Finally, in September 2015, DC Entertainment issued a statement informing the public that Finger would be listed as co-creator on any piece of Batman media henceforth. Starting with the superhero film Batman v Superman: Dawn of Justice (2016) and the second season of Gotham (2014), an updated acknowledgement for the character appeared as "Batman created by Bob Kane with Bill Finger".

    Finger's story was later used as the subject of the Hulu original documentary, Batman & Bill (2017). Edit (Coming Soon)

  • In the original DC comics, this series and the Batman movie that came along between the first and second seasons, it was millionaire Bruce Wayne and his young ward, Richard John "Dick" Grayson. Since the mid 1990's, Bruce Wayne has been portrayed as a BILLIONAIRE in DC comics. Edit (Coming Soon)

  • Alfred, Bruce Wayne's loyal and faithful butler. Edit (Coming Soon)

  • In the original comic books, Alfred's last name was at first was Beagle and was portrayed as a bumbling overweight man. However that version was ereased from history and replaced with a different looking Alfred, with new backstory now called Alfred Pennyworth. Although it is not mentioned in the television series or the film he last name is probably the Pennyworth version. He's proper full name is Alfred Thaddeus Crane Pennyworth.

    The character of Alfred Beagle was created by Don Cameron (writer) and Bob Kane (artist).

    The character of Alfred Pennyworth was developed by Bill Finger (writer) and Jerry Robinson (artist). Edit (Coming Soon)

  • In the comic books, Commissioner Gordon 's first name is James, but it is not mentioned in the television series or the film. He's proper full name is James Worthington 'Jim' Gordon, Sr. Edit (Coming Soon)

  • Batman's base of operations. Edit (Coming Soon)

  • Beneath stately Wayne Manor. Edit (Coming Soon)

  • They gain access to the Batcave via Batpoles hidden in Bruce's study. There is a hidden switch inside a bust of William Shakespeare that, once flipped, causes a false bookcase to slide open, revealing the poles. Edit (Coming Soon)

  • In the first season, by elevator. Starting in the second season (and something else shown in the 1966 feature film), compressed steam causes a platform at the base of the Batpoles to go back up. Edit (Coming Soon)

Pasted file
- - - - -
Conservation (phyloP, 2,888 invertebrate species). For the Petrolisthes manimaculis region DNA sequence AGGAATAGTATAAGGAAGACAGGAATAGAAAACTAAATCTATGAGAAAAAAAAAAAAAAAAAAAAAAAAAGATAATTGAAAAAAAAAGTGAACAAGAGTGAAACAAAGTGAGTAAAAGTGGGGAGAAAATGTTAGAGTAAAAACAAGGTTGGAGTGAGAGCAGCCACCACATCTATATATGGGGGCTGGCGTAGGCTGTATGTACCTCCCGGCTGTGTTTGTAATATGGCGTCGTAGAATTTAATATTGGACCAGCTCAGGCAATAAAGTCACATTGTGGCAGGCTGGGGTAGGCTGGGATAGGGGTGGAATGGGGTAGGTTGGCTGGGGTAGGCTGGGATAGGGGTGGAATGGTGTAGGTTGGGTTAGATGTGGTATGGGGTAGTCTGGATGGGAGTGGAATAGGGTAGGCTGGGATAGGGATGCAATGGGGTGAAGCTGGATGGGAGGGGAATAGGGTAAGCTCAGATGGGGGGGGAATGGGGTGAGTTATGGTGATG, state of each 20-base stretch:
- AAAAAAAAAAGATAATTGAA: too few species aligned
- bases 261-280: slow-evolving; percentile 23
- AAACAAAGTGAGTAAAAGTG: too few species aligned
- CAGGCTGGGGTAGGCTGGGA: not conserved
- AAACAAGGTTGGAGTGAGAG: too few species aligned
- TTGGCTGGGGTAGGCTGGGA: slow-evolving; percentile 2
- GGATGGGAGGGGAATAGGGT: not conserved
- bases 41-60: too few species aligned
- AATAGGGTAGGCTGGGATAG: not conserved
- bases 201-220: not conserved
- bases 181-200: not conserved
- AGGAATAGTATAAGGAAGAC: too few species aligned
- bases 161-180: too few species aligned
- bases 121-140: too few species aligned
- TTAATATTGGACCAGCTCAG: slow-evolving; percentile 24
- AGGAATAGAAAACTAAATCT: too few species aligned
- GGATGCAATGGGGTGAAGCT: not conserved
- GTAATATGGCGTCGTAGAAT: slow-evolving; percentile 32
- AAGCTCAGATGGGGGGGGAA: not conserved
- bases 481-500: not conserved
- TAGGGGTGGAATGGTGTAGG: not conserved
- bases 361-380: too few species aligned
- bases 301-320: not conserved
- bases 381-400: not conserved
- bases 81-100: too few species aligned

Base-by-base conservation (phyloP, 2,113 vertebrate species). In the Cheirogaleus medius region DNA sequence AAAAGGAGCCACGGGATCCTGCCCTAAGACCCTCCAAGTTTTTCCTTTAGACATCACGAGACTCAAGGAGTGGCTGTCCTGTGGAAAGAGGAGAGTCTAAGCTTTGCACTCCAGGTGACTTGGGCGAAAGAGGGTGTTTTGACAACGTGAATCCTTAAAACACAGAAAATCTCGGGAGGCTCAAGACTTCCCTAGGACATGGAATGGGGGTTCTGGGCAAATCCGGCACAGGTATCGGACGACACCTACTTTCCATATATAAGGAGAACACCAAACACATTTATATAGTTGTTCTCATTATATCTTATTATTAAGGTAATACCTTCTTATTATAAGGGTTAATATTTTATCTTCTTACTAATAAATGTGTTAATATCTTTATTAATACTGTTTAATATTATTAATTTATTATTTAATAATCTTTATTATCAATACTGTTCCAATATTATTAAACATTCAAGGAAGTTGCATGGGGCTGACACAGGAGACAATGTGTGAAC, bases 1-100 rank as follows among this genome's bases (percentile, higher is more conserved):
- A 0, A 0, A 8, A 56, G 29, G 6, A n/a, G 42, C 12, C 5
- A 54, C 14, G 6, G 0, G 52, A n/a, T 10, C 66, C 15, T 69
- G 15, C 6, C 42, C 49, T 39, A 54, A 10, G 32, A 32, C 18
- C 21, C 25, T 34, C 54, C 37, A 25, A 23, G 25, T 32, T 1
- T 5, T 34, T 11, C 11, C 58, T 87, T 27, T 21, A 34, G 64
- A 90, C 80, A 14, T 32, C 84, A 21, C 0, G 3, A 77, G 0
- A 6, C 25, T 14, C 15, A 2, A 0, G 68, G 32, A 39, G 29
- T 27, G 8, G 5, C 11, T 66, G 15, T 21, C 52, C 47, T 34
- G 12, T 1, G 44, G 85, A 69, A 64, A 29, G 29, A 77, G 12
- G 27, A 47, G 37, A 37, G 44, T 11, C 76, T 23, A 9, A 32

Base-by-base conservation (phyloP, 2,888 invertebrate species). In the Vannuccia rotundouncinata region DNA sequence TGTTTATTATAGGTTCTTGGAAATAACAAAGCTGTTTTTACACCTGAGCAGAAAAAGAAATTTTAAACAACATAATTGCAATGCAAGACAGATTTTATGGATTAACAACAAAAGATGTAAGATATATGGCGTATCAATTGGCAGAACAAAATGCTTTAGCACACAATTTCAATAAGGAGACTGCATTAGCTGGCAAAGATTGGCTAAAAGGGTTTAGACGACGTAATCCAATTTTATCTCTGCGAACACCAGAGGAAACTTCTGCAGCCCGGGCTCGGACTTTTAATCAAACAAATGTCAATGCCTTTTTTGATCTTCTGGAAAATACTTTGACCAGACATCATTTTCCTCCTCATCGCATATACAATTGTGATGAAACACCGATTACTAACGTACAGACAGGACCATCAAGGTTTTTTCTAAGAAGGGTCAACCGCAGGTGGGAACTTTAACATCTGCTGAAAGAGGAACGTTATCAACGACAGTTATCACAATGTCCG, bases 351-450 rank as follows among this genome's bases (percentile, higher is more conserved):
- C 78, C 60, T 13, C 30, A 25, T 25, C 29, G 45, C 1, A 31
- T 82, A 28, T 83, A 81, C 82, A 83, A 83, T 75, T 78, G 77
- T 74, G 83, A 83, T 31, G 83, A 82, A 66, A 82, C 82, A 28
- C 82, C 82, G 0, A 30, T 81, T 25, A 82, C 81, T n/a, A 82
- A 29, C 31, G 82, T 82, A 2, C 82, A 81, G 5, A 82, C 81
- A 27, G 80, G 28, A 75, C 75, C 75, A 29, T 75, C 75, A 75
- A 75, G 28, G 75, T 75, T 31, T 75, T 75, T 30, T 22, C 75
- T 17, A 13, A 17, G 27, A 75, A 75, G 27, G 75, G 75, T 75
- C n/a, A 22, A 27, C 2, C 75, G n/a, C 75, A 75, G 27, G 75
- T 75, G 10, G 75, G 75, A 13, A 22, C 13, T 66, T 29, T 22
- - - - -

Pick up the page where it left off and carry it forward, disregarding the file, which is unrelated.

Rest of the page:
• Midway down the Batpoles, there is an "Instant Costume-Change Lever." This was depicted in the 1966 feature film that came out in between the first and second seasons of the television show. Edit (Coming Soon)

  • The Batmobile, an atomic reactor, the Batcomputer and other devices. Edit (Coming Soon)

  • Two primary methods: the "hot line," apparently a dedicated telephone line, and the Bat Signal, a spot light with a bat logo on the top of Gotham City hall. Edit (Coming Soon)

  • If that's attempted, Batman has an alarm that goes off. He then can flip switches that send the trace to other telephone lines. This is shown during the second season when Gordon attempts a trace after it appears Batman has gone bad. Edit (Coming Soon)

  • Gotham City is a fictional U.S. port city located on the north-eastern Atlantic coast. It was originally a stand-in for New York City, but has also been likened to other crime-ridden urban centers such as Chicago and Detroit. Some sources have placed Gotham City in the state of New Jersey; however, this cannot be considered definitive. The Gotham City of "Batman" (1966) seems to be a direct analog for New York City. This is supported by the fact that there are visible references to a number of actual New York landmarks and location; Jack Dempsey's Restaurant can even be seen in the background in some of the rear-projected Batmobile footage.